With January behind us, it’s time to start thinking about filing your 2014 income taxes.
By now, you should have received most, if not all, of your tax forms and notices from your employer(s), banks, mortgage company, financial institutions, etc. — and, if you bought health insurance on the exchange — the Marketplace.
As we posted several weeks ago, the upcoming tax season promises to be complicated for those who received a subsidy on their health insurance, as well as those who did not have coverage for more than 3 months in 2014.
Here’s what to expect:
IRS Form 1095-A – Health Insurance Marketplace Statement
You should have received Form 1095-A from the Marketplace if you or a family member enrolled in health insurance through the health insurance marketplace in 2014.
Part I of Form 1095-A includes details about you — your name, SSN, date of birth, etc. — and your 2014 coverage — the state where you bought it, the name of the insurance company, and the dates your coverage started and ended.
Part II lists the members of your household covered on your plan. Only those people who you told the Marketplace you would claim on your tax return will be listed here.
Part III details the following, by month:
- The premium you paid
- The premium of the second lowest cost silver plan (this will be used when you file your return to help calculate whether or not you received the right amount of subsidy)
- The amount of subsidy you received (referred to by the IRS as a premium tax credit or PTC).
Line 33 of Part III includes the sum of each column, giving you the annual totals of each — this will come in handy when you’re ready to file!
You will use the data included on Form 1095-A to complete Form 8962 — Premium Tax Credit (PTC).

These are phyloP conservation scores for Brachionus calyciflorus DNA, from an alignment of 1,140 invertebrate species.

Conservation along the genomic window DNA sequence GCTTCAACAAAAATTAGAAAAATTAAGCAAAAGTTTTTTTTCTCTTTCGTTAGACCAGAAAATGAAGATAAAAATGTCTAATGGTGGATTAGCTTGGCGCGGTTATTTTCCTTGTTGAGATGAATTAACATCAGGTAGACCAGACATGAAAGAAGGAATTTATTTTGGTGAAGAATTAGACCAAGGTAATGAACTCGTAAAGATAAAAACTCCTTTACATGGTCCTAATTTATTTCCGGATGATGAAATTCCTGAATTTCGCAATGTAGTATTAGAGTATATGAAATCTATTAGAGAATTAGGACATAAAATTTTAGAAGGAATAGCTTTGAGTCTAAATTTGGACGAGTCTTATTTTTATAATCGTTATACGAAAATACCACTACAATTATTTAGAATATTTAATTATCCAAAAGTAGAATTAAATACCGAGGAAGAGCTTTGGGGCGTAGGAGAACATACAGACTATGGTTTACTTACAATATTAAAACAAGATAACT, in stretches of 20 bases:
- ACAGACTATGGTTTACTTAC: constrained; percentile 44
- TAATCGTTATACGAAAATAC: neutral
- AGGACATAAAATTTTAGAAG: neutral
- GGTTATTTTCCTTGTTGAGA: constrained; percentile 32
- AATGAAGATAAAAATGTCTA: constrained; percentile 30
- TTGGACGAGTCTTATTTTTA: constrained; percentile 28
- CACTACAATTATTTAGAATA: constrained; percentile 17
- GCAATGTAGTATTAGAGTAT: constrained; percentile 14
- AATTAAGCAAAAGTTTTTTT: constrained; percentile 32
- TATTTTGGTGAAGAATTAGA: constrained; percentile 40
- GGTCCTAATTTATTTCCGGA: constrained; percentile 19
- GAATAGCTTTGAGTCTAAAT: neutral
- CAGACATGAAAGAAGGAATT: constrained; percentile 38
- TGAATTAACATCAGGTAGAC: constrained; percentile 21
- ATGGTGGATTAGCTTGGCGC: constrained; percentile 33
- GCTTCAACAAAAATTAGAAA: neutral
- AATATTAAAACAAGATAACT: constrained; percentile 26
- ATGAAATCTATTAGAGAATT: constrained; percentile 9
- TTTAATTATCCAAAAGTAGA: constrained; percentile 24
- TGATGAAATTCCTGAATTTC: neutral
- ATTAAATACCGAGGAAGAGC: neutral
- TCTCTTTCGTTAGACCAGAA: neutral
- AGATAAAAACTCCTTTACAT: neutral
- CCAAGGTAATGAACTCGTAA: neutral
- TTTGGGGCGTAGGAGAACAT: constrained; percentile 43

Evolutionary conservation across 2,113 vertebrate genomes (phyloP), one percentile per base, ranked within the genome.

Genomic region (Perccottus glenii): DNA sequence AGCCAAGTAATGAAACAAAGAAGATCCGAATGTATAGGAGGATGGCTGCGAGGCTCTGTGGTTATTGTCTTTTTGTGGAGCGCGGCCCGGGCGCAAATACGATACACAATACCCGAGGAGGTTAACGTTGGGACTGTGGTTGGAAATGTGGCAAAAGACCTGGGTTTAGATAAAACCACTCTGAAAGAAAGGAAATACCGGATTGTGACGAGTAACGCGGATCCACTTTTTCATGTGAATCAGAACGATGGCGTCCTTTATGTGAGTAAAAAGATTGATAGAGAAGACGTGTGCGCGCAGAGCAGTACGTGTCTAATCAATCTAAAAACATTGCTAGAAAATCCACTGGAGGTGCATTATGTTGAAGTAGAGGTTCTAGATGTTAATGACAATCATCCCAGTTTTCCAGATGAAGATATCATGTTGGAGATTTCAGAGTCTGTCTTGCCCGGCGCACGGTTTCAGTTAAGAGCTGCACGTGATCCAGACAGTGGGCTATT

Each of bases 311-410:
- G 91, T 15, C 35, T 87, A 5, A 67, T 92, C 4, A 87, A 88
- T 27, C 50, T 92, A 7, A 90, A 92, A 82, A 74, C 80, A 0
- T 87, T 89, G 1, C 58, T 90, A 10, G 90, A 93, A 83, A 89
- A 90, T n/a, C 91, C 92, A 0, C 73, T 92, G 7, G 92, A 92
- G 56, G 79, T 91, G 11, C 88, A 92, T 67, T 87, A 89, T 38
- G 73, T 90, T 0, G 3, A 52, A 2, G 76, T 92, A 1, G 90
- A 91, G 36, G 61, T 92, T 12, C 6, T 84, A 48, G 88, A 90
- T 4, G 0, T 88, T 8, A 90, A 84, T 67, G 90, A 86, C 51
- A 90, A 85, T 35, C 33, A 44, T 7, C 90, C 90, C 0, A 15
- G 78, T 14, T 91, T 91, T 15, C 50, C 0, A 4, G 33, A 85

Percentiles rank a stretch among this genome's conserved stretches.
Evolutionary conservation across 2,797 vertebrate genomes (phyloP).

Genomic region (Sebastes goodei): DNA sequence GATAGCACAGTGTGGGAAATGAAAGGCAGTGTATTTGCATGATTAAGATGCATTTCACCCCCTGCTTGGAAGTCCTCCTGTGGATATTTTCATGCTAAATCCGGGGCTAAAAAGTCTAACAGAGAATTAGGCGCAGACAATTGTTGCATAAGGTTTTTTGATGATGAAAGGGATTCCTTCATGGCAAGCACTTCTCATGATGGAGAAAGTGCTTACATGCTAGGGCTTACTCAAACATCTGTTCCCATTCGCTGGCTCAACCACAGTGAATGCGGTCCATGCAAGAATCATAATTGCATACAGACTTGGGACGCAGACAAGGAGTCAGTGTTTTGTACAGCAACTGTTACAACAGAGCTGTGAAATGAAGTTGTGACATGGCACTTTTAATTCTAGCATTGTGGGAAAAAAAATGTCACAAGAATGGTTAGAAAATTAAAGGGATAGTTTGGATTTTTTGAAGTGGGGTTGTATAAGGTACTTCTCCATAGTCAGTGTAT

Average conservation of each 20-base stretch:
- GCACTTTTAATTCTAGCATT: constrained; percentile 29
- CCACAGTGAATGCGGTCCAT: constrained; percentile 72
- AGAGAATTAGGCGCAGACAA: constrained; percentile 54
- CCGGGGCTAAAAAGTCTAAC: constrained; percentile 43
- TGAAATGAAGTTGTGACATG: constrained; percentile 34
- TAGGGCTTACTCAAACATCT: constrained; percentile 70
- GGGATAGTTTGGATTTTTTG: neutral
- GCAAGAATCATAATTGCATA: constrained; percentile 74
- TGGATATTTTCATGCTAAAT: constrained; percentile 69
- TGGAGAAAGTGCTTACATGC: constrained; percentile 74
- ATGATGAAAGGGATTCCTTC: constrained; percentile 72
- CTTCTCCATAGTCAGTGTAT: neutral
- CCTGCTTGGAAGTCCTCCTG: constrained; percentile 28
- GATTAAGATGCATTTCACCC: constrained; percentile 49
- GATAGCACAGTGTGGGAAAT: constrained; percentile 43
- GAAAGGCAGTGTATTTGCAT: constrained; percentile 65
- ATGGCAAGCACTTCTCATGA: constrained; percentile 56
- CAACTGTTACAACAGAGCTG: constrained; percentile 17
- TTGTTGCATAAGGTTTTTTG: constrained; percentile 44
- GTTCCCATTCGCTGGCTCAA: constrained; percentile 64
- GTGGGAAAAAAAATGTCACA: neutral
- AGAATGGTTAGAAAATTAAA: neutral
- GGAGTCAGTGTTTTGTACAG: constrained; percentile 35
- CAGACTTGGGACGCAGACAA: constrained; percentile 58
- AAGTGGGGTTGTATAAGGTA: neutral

IRS Form 8962 – Premium Tax Credit (PTC)
If you received a 1095-A, you must complete Form 8962 and submit it with your Form 1040, 1040A or 1040NR when you file your 2014 taxes.
The IRS will use Form 8962 to reconcile whether you received too much or too little in the way of a premium subsidy for your health insurance last year.
You also must file Form 8962 if you were eligible for a PTC but did not collect the subsidy in advance, and now want to claim it.
If the form looks complicated that’s because it’s complicated!
IRS Form 8965 – Health Coverage Exemptions
The Affordable Care Act’s individual mandate requires that most Americans have health insurance by January 1, 2014.
If you did not purchase health insurance in 2014 because you are exempt from the individual mandate, you must complete IRS Form 8965.
Important: if you have a Marketplace-granted coverage exemption you must provide an Exemption Certificate Number on Form 8965. It takes some time for the Marketplace to process exemptions, so don’t delay in submitting your request! Click here for more information.
If you were uninsured for more than 3 months during 2014 and you did not have a valid exemption, you will be assessed a penalty tax when you file your 2014 tax return.
The penalty will be equal to $95 per adult plus $47.50 per child, up to a family maximum of $285 OR 1% household income, whichever is GREATER.
The penalty increases for 2015 and 2016. Click here for details.
The IRS will deduct your penalty from any refund you are due. And, your penalty amount will be added to your tax bill if you owe money.
Because of the extra complications this year, we recommend you get started on your taxes as early as possible.
The IRS has said repeatedly it does not expect to be able to manage the high volume of calls it will receive. If you’re filing your tax return on your own, your best bet is to get it done quickly and avoid long delays on the IRS’s phone lines as we get closer to the April 15 filing deadline.
Several tax preparation firms have put together helpful information regarding the reporting requirements surrounding the Affordable Care Act. We encourage you to take advantage of those resources as well!
Please consult a tax professional for specific tax advice.